Charlie Ewen on open data: ‘Digital isn’t ‘done’ once you have a website’

Ahead of his talk at the ODI Summit, we speak with weather technology expert Charlie Ewen.

Charlie leads the information and communication strategy at the Met Office, and before that helped businesses to use new technologies that would help them grow. Charlie reflects on the challenges of making complex data useful and digital transformation, which all businesses must plan for, or get left behind.

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Hi Charlie. Before joining the Met you focused on helping businesses to use the internet and technologies that would enhance their work. Were they generally quick to adapt and see the benefits, or were they slow on the uptake?

My experience is that this is less to do with sector than with size, age and culture of organisations. The Met Office is a world-leading scientific organisation working in the relatively young and fast-changing area of weather and climate. As we rely on very large-scale computing, we have to adapt very quickly to new technology. Equally, I have worked with smaller organisations in the private sector that think that IT or digital is ‘done’, when they release a new system or website. 'Digital transformation' is the term that we now all use to represent the accelerating need to change and not stand still. While that is challenging for all organisations, it has become the new norm and all successful businesses realise this.

As Chief Information Officer at the Met you focus partly on finding technologies to improve its forecasting services and make them more accessible and useful for the public. Which innovations have worked best for this so far?

A key innovation focus for us is about making data useful, as well as available. We work hard to understand how the public and business are trying to use our data and make sure that it is ‘packaged’, in technology that makes this as easy for them as possible. Weather data can be very complex, so for it to be useful we have to make it open and accessible.

What will you be talking about at the ODI Summit?

A single production run of a high resolution weather forecast for the UK generates some 380Gb of data. The Met Office runs a number of model configurations every day as well as longer-scale models which generate vast quantities of data. This data is made available to a global market. The Met Office is working hard to understand how we can ensure that access to the information contained within those data feeds is maintained, even with the ever increasing volumes, evaluating new technologies and methods of exchanging data, so that it is useable by as wide an audience as possible.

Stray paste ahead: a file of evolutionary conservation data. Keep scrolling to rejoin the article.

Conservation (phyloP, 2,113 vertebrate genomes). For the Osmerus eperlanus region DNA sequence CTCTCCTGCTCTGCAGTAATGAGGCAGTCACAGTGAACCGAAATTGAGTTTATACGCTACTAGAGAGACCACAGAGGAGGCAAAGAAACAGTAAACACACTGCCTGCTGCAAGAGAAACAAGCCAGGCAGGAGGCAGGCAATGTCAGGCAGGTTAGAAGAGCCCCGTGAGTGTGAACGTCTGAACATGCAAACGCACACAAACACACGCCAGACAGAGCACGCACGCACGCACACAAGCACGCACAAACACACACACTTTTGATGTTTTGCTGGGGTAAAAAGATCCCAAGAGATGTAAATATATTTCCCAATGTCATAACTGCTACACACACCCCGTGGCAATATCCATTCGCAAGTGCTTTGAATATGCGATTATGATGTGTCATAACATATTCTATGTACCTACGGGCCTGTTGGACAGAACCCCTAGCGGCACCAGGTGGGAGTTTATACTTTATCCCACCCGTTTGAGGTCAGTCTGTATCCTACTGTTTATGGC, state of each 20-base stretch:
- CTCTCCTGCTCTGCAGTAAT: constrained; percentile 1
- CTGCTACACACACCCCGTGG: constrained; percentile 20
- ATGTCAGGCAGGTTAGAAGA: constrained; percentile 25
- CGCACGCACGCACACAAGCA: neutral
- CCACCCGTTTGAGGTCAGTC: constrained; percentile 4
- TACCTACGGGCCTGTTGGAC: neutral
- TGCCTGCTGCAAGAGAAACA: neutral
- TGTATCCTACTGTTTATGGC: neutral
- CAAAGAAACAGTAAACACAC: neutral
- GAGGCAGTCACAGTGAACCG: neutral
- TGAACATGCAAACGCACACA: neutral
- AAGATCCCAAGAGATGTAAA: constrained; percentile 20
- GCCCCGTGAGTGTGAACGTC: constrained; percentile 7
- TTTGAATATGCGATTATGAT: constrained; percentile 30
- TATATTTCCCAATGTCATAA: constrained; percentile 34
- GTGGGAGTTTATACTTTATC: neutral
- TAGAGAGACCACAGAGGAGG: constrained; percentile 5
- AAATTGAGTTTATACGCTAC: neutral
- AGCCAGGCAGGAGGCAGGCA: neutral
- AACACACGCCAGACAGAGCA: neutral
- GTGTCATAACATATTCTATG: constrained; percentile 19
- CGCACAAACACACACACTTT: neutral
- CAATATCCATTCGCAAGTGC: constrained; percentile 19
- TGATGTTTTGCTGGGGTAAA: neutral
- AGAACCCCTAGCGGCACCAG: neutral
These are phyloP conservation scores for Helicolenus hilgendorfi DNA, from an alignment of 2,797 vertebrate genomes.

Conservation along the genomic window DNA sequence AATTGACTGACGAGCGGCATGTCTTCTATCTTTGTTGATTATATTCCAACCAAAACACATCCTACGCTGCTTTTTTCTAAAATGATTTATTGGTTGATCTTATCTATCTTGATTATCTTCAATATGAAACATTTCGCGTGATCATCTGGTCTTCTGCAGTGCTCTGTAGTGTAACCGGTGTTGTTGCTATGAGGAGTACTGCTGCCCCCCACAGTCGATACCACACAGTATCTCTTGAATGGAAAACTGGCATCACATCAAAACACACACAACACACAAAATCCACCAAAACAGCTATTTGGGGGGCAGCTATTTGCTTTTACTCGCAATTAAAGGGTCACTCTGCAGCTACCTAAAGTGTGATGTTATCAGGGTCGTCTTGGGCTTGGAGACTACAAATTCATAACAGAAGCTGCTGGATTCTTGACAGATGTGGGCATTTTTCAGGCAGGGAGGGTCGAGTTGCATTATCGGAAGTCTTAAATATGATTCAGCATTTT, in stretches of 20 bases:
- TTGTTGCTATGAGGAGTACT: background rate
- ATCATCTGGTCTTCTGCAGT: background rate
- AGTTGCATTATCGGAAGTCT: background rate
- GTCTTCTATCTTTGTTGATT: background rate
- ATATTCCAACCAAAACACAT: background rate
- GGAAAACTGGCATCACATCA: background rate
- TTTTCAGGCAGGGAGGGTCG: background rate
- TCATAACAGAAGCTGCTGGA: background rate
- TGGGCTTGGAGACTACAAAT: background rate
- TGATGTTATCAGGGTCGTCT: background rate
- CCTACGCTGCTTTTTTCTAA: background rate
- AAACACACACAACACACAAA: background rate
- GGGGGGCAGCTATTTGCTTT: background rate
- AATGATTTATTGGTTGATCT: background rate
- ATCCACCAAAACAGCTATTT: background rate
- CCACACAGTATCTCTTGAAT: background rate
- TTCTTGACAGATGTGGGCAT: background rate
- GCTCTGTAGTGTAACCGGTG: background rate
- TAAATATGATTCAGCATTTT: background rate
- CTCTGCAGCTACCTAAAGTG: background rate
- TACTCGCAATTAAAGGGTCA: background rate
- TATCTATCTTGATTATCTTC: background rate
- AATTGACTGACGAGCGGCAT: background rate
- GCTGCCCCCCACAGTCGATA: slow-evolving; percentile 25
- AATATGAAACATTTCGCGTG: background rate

Which other sessions are you most looking forward to, and why?

I am very much looking forward all of the sessions however given our mission to ‘save life and property, enhance wellbeing and generate economic growth’, those sessions looking at potential impacts will be especially interesting.

What direction do you see open data heading in over the next five years, and what most excites you about its future?

Open data is gaining momentum as the benefits are demonstrated all over the world. At the same time, data volumes are growing and it is getting harder for many to understand the provenance of data and how much they can rely on what they find. Sir Tim Berners-Lee and others have laid out a vision for the semantic web and standards to make this real. I am excited about the potential and benefits that will arise as this vision becomes real over the next five years.

As more councils, cities and countries open up their data, which sector do you think stands to gain the most, and why?

Ultimately it is the citizen that stands to gain the most, and that is all of us here in the UK. The Met Office mission is about enabling people to make informed decisions and we are more attuned than most to the benefits of this being done well, and the risks when it isn’t. Understanding our environment and how it changes, and using that to make informed decisions to behave and act differently gives us all enormous possibilities.

This year we’re holding the first ever Open Data Awards. Have you nominated anyone?

We made a nomination around some of the work that the Met Office has done in partnership with the Victoria and Albert Museum about looking at data from a creative perspective. Different people understand information from data in different ways, and this is a great example of thinking about data differently.

Charlie Ewen will be talking about open weather: how meteorology relies on open data concepts at the ODI Summit conference at BFI Southbank, London, on Saturday, 4 November. Book your conference ticket here.